"I don't know that I've ever been around a young man at any position that's adapted to the NFL as quickly as Michael has," said Cam Cameron, Ravens offensive coordinator.
"Usually, you don't move a rookie in as a starter, but we didn't have an option. He's never been on the second team since he's been here and he hasn't changed. He's stayed the way he is, and I think that's harder to do than people would think."
But despite the intensity and focus Oher brings on the field, he seems able to flip that switch off when he leaves the field.
"He becomes a force of nature on the field and once he steps off the field, he rejoins the public and you would never know, other than his size, that this was a guy who's made his mark as a modern day gladiator," Sandusky said.
At his relatively Spartan -- by NFL standards -- starter home in the Baltimore suburbs, Oher has an understated, sheepish quality to him. He seemed like the kind of person content sitting at home enjoying a movie, away from the flashy lifestyle many professional athletes bask in.
"He's very thoughtful, he's very respectful and he's almost someone who wants to step back far from the spotlight and just watch the picture unfold," Sandusky said.
Oher said, "You know, to have a book or a movie about you, I'm a simple guy, I don't care about things like that. I just want to play football and go out and compete every day, things like that."
Also like any 23-year-old in his first job after college, his five-year, $13.8 million contract notwithstanding, there seems to be an anxiousness to Oher about striking out on his own.
"One of the things we overlook in his story is Michael is a young man in his early 20s in his first job out of college," Sandusky said. "When you reach that point in your life, you want to start making your own tracks. You want to start writing your story, your future. I think that's where he is right now."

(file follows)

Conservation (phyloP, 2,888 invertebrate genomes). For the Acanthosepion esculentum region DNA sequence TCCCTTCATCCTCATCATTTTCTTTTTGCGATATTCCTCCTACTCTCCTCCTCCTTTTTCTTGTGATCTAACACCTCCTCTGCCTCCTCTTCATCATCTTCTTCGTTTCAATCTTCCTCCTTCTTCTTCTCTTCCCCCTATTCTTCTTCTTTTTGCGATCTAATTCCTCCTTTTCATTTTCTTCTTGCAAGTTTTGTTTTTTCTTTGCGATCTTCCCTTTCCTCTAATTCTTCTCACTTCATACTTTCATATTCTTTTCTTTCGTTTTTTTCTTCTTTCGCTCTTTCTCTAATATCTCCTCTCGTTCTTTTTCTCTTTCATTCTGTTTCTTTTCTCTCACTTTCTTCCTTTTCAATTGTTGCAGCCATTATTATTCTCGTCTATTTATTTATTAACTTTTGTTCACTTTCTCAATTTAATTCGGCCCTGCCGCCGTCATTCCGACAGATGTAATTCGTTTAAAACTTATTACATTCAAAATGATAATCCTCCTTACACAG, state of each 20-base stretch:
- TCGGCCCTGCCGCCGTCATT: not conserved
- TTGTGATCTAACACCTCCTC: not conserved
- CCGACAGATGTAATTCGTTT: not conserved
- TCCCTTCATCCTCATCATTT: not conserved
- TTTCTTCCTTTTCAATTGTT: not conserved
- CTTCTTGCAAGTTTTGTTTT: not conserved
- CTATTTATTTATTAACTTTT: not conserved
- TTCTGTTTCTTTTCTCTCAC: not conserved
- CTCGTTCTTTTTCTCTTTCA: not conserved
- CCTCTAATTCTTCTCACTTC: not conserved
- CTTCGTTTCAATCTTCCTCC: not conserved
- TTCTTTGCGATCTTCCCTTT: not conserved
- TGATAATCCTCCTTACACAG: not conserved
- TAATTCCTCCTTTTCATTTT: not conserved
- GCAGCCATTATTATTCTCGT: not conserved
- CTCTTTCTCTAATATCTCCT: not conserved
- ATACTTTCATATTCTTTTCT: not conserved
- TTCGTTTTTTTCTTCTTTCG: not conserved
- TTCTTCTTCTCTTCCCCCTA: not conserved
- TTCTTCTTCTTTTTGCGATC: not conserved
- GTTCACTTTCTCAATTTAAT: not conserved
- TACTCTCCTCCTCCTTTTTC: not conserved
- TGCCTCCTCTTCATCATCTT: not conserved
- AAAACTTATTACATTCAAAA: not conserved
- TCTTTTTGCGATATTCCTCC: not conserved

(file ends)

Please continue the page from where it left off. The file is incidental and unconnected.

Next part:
Sandusky said that Oher's personal drive was glossed over in the movie.
"I don't think Michael Oher is given enough credit for his role in his story," he said. "Sure, the Tuohys are a remarkable family and all the different people who came in to help pull this kid from the impossible to the unbelievable. But you could take a hundred different people and give them all the same resources, and they wouldn't make it. The 'X' factor here is Michael Oher."
Just as it took a boy with a strong will and big vision to make it from his circumstances, no matter the help and love he got along the way, Oher seems focused and ready to write the newest chapter in his life, away from the glare of "The Blind Side."
"No matter how hard it may get and how hard it may seem, it can always be a lot worse," Oher said. "I know to just enjoy everything you have and just keep working hard.
"I'm going to do everything I possibly can to protect my quarterback and reach my full potential," he said. "My next big dream: to make it to the Super Bowl, win and celebrate with my team."
Watch "The Blind Side: The True Story Behind the Movie" on a special edition of "20/20" Tuesday, Dec. 29, at 10 p.m. ET.